John V. Schloss, an academic and industrial researcher with more than 30 years
of combined experience, has been named founding chair of pharmaceutical science
and research at the School of Pharmacy. He also will serve as a member of the
Pharmacy Executive Council.
“Marshall University School of Pharmacy is starting with an impressive infrastructure for teaching and research,” Schloss said. “This will be the third time I have helped start a new pharmacy program and the Marshall program has the potential to become a leader in the area of pharmacy education and pharmaceutical research. It is an exciting time to be a part of Marshall University.”
After receiving his Ph.D. from the University of Tennessee Graduate School of Biomedical Sciences, located in the Oak Ridge National Laboratory, Schloss conducted postdoctoral work in the laboratory of Prof. W. W. Cleland at the University of Wisconsin-Madison from 1978 until 1981.
Following completion of his postdoctoral work, Schloss joined the research and development division of E.I. DuPont de Nemours & Co. in Wilmington, Del., where he held positions as a principal investigator and research supervisor. While at DuPont, Schloss published nearly three dozen papers and presented at more than 60 international and national conferences.
Beginning in 1991, Schloss served as professor and chair of the department of medicinal chemistry in the University of Kansas College of Pharmacy. He maintained his affiliation with the pharmacy program in Kansas until 2005. During this time he helped develop a new pharmacy program as part of the Kuwait Health Sciences Center, while maintaining his research programs at the University of Kansas.
In 2002, Schloss co-founded ThioPharma Inc., a biotech startup company focused on discovery-stage pharmaceuticals. While managing ThioPharma from 2002 to 2008, he served as director of chemistry at NeuroSystec, another biotech startup focused on site specific drug delivery to the inner ear, and was principal investigator on two grants funded by the National Institutes of Health. One of the grants was from the National Institute on Alcohol Abuse and Alcoholism and the other was from the National Institute on Deafness and Other Communication Disorders.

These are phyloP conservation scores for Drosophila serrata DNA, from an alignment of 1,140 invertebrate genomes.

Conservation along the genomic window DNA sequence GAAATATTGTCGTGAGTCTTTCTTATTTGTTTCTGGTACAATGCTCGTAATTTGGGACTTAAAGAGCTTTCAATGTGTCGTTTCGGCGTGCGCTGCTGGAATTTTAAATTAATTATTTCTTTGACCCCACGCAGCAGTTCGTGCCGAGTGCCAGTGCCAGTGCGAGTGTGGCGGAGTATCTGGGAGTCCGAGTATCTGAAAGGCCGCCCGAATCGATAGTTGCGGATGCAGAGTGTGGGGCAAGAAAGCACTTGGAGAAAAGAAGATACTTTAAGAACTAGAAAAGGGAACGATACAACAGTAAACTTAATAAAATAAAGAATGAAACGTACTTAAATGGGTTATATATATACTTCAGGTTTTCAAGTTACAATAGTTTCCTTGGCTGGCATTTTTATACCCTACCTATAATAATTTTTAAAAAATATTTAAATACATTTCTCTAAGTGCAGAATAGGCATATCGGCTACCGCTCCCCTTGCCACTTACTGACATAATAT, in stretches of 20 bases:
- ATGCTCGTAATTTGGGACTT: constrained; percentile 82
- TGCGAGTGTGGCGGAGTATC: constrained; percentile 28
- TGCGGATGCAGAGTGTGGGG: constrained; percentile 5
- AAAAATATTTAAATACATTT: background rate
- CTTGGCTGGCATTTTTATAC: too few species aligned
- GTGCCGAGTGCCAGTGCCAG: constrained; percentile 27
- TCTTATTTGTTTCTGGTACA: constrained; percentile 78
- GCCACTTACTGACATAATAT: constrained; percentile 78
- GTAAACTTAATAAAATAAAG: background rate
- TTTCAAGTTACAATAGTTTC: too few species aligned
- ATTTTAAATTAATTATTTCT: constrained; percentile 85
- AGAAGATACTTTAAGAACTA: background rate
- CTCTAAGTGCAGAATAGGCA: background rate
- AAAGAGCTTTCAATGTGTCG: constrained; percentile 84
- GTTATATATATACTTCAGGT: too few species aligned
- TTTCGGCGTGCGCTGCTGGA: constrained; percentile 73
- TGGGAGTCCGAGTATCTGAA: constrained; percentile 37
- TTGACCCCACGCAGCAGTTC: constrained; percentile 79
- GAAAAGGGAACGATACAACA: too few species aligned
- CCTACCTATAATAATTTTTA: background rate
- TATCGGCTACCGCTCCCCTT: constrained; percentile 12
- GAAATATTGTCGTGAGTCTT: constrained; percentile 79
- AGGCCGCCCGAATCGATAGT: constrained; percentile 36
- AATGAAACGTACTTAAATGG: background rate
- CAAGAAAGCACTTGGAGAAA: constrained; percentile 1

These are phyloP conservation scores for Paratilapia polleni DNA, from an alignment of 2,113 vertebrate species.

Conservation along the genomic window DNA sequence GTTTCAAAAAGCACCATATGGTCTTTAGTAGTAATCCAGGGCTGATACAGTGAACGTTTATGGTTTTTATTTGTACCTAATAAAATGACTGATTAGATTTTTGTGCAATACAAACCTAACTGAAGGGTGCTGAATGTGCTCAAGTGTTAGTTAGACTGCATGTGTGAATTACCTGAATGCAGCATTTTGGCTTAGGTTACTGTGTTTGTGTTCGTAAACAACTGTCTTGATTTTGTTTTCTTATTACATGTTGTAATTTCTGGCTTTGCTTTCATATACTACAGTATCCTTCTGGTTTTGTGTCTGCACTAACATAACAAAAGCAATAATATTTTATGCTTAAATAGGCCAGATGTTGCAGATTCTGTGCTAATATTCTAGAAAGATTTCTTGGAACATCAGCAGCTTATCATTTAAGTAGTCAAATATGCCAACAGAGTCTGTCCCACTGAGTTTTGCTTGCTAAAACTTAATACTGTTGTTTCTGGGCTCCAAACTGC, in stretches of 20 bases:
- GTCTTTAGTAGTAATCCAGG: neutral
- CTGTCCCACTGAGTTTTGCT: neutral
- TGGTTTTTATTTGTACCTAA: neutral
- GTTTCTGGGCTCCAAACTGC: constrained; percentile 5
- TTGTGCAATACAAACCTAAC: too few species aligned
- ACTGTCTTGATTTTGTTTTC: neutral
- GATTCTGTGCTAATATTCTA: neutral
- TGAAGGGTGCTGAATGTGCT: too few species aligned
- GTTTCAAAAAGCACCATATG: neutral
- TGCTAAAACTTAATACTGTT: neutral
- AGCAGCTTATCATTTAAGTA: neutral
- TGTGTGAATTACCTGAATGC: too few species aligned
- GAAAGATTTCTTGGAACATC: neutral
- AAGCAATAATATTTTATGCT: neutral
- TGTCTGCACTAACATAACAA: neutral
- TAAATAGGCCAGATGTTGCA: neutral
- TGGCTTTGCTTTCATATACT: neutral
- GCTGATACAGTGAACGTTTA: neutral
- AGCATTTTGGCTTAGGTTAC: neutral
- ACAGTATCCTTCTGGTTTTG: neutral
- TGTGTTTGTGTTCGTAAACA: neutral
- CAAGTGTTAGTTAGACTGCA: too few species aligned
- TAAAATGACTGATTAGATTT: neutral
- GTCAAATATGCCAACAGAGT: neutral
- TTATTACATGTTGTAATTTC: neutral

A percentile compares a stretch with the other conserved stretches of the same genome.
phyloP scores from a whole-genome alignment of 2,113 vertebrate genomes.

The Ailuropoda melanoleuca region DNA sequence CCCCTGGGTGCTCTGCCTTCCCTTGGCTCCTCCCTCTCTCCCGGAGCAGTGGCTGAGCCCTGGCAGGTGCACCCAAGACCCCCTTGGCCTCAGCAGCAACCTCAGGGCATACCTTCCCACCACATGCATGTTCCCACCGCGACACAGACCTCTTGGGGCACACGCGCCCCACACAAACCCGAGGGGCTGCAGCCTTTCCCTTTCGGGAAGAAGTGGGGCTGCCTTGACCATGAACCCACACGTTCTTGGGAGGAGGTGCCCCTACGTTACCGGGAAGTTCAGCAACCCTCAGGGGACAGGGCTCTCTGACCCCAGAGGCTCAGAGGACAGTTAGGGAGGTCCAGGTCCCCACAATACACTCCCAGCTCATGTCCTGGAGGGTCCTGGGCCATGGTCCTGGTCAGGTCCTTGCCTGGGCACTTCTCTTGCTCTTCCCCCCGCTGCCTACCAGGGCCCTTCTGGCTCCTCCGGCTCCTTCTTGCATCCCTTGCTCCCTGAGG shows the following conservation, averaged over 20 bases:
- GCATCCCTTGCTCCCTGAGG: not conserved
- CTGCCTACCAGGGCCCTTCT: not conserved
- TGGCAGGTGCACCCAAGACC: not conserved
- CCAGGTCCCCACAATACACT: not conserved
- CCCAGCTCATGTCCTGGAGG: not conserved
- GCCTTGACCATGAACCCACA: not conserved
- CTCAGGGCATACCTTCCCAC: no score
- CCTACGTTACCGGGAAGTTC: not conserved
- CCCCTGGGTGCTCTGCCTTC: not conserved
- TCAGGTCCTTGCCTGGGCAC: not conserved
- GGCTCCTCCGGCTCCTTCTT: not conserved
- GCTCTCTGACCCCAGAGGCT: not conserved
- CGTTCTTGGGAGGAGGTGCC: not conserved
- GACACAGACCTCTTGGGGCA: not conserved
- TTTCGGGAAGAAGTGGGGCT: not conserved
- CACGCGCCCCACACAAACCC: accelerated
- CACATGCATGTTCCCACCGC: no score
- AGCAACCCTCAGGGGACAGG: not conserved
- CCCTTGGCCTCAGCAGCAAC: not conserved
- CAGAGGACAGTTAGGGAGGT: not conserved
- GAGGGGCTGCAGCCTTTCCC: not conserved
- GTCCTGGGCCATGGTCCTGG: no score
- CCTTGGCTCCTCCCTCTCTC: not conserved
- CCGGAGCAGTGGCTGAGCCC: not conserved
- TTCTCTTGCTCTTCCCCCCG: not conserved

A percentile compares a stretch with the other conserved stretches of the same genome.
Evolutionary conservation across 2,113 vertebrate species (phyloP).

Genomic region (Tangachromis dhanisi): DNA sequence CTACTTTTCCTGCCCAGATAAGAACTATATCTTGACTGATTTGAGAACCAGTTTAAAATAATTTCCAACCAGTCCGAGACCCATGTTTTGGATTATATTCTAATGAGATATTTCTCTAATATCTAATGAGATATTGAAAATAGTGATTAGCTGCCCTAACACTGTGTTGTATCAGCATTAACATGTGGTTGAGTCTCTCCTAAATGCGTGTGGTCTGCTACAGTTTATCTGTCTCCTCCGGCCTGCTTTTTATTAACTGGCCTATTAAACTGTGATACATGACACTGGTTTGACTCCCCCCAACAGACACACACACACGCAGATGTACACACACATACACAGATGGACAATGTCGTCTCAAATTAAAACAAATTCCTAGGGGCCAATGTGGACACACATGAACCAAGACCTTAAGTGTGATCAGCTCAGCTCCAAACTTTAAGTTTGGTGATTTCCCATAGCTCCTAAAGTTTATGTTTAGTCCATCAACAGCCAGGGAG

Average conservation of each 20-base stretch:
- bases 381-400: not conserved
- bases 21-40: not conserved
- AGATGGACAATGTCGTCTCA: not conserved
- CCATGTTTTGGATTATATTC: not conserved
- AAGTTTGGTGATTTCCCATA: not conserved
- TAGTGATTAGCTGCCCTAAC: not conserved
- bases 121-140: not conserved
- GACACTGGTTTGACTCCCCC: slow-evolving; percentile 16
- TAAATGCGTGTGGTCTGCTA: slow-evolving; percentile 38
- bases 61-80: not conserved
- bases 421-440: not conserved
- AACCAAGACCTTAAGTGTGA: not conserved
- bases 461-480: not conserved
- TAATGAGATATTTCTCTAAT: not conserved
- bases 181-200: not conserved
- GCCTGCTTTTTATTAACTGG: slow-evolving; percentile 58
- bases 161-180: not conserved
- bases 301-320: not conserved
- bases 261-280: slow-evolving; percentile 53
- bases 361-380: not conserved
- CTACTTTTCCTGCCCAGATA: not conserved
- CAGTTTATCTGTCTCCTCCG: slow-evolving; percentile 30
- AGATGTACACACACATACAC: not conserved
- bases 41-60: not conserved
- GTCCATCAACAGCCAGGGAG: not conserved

Schloss’ expertise in developing a school of pharmacy was tapped again in 2008, when he joined the University of New England. As a founding faculty member and chair of the department of pharmaceutical sciences, Schloss continued his research activities while developing curriculum, recruiting faculty and teaching.
“Dr. Schloss has an extensive background in both the scholarship and discovery in pharmaceutical sciences and will provide excellent leadership for the department’s development,” Dr. Kevin Yingling, dean of the school of pharmacy, said. “He is a fantastic addition to our team and we are happy to welcome him.”
Schloss has received many honors, as well as several notable research awards and grants, including a DuPont Agricultural Products Department, Research and Development Division Accomplishment Award, a Gustavus and Louise Pfeiffer Research Foundation grant, National Institutes of Health grants, Office of Naval Research grants, US-Israel Binational Research Foundation grants and Maine Technology Institute grants. He also has provided substantial service to his profession through organizational leadership.
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